| NEW YORK
NEW YORK May 9 Two Native American tribes have
lost a round in their court battle to block New York state from
collecting cigarette taxes from reservation stores.
The U.S. Court of Appeals for the Second District, in a
decision released on Monday, annulled an injunction that had
prevented New York from enforcing cigarette tax laws that had
been due to go into effect on Sept. 1, 2010.
A spokeswoman for the state Department of Taxation was not
immediately available to say if New York might now start
collecting cigarette taxes.
In 1997, then-Governor George Pataki backed down on an
effort to collect the reservation store cigarette taxes after
tire-burning protests by two upstate tribes left 12 state
troopers with injuries.
The injunction on enforcing the cigarette tax laws had been
granted by the Northern District's federal court, but the
appeals court rejected that decision, saying the tribes failed
to demonstrate that they were likely to succeed on the merits
of their case.
The appeals court, which lifted all court stays pending
appeal, also upheld the Western District federal court's
decision to deny a request by the Seneca Nation, the Cayuga
Nation, the Unkechauge Nation and the Mohawk Tribe to stop the
state from levying the cigarette taxes.
New York's decades-long battle to collect taxes on
cigarettes bought by smokers who are not members of Native
American tribes could grind on because the appeals court sent
the cases back to the lower courts.
State Attorney General Eric Schneiderman in a statement
estimated that lost tax revenue amounts to $500,000 a day.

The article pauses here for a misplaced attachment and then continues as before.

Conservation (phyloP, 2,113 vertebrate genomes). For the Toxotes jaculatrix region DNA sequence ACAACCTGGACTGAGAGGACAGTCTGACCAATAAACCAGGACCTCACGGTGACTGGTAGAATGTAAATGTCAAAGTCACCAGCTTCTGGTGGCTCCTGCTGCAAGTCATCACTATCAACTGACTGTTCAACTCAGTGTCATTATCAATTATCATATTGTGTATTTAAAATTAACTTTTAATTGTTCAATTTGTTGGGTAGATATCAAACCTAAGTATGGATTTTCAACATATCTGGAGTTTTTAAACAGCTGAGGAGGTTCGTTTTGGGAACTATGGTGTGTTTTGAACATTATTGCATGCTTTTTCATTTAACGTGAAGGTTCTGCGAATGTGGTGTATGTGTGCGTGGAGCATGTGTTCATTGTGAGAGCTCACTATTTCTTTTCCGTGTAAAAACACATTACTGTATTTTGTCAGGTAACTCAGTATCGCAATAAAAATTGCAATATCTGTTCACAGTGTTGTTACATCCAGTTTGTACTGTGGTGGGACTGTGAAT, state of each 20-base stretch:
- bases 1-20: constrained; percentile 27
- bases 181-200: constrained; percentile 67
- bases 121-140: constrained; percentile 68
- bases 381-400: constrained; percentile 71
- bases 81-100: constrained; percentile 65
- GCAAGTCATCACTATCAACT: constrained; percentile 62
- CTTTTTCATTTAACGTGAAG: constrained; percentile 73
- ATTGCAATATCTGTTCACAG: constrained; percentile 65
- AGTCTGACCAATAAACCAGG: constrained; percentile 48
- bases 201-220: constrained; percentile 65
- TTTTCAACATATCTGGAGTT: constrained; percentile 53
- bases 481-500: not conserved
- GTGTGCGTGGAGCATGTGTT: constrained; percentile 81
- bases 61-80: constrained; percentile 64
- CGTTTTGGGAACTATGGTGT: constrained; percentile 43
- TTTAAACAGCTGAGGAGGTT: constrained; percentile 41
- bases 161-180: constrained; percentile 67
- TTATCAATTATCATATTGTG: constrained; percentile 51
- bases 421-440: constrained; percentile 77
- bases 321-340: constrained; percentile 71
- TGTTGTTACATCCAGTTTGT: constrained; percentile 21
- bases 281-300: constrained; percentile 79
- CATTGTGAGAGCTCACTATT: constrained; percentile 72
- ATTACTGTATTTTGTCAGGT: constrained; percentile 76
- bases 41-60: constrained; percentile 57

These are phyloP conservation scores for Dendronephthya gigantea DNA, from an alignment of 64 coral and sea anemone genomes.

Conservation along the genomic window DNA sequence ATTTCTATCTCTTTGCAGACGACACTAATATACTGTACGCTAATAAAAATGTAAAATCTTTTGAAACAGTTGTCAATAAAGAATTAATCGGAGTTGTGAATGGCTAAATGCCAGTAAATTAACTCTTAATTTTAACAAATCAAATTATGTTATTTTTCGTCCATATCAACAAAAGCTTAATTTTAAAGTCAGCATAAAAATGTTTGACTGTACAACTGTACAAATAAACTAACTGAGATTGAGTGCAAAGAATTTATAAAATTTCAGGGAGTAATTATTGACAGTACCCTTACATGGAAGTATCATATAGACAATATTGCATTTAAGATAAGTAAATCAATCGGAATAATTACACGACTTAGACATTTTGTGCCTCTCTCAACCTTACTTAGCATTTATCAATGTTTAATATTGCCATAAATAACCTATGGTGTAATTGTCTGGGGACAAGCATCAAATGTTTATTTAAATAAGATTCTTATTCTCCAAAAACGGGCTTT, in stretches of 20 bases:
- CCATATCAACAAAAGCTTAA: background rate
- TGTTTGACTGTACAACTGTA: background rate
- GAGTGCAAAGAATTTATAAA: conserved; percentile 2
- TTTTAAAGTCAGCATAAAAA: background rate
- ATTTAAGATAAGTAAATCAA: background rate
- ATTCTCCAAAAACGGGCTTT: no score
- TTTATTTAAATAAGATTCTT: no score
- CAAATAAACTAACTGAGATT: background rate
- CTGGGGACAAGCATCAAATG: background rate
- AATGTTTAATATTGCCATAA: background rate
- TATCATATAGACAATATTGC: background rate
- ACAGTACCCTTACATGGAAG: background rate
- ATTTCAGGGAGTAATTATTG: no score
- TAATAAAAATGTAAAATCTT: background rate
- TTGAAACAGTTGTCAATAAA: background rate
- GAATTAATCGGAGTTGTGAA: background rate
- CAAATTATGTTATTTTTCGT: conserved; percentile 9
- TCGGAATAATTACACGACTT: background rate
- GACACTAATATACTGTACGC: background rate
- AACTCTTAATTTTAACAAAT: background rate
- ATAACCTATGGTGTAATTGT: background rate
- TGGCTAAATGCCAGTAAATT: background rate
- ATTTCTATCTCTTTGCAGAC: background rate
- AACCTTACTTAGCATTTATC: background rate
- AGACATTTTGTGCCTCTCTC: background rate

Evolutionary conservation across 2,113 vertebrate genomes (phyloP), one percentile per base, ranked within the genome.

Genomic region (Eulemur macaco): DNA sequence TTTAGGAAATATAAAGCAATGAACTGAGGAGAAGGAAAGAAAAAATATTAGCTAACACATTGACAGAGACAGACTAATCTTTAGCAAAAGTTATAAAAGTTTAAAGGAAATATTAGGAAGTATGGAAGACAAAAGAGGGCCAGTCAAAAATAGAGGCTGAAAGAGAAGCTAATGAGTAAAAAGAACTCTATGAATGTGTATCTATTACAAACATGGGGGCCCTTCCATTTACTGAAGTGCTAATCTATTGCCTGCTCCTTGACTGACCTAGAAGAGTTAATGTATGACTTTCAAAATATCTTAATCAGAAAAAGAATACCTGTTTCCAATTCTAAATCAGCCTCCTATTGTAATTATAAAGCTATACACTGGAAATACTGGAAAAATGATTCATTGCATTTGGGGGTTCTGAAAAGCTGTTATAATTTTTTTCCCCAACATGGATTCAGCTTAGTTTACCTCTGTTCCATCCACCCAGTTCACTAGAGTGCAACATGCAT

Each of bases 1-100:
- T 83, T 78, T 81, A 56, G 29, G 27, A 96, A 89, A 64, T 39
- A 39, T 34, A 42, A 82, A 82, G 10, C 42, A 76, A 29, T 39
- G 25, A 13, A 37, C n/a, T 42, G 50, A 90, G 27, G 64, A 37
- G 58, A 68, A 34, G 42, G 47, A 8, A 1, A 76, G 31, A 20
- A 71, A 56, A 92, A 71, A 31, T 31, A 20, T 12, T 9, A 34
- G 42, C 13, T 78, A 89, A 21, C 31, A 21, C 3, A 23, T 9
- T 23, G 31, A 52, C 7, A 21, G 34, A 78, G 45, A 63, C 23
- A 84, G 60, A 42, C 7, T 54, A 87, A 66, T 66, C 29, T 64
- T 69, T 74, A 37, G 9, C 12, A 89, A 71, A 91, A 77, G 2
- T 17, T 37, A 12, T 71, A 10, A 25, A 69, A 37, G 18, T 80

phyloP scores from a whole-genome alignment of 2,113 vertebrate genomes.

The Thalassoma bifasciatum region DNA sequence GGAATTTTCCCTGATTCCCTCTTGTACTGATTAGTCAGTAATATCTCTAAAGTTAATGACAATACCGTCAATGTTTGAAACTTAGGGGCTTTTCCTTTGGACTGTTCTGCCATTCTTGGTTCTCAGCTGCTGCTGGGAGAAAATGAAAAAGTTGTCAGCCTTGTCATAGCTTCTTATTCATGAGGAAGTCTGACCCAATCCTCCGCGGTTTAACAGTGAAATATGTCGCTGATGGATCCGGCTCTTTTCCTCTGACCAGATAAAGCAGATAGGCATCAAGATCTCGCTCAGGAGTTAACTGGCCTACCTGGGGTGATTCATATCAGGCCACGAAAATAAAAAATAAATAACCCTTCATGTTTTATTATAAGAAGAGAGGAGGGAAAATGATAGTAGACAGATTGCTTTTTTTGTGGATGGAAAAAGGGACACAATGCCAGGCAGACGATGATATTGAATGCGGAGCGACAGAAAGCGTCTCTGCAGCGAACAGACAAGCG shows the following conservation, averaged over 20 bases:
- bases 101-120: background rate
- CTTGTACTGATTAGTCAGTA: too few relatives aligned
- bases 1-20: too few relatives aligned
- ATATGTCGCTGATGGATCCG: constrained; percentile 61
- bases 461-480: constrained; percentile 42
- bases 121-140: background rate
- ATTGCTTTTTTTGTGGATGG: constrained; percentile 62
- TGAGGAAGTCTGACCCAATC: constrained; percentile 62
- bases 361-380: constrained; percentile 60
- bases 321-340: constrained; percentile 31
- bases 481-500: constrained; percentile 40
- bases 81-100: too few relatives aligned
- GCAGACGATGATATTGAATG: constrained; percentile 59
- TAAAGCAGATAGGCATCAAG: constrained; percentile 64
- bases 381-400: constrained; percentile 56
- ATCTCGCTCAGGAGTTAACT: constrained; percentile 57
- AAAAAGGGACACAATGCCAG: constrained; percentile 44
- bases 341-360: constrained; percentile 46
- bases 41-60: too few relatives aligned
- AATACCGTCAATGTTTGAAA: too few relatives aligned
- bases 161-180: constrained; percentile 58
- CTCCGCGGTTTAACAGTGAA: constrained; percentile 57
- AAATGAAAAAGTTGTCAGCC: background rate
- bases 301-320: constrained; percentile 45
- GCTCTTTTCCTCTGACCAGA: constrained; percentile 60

"Today's decision respects tribal rights and at the same
time represents an important victory for the state to collect
deserved revenue and to protect public health," said
New York, like many states, has yet to see tax revenue
rebound to pre-recession levels, which heightens its desire to
collect the lost cigarette tax revenue.
The tribes say they do not have to charge cigarette taxes
-- or fuel taxes either -- because of their sovereign
New York state tried to sidestep the issue on sovereign
immunity by requiring the wholesalers, which sell reservation
stores millions of cigarettes a year, to collect the taxes.
Native American smokers would not have to pay the taxes as each
tribe would get a set amount of tax-free cartons for them to
The Oneida, Cayuga and Unkechauge had argued that forcing
the wholesalers to charge the tax "imposes an impermissible
direct tax on tribal retailers, or alternatively, imposes an
undue and unnecessary economic burden on tribal retailers," the
appeals court said in its decision.
But the appeals court noted the U.S. Supreme Court has
decided that Native American governments are not authorized "to
market an exemption from state taxation to persons who would
normally do business elsewhere."
(Reporting by Joan Gralla; Editing by Leslie Adler)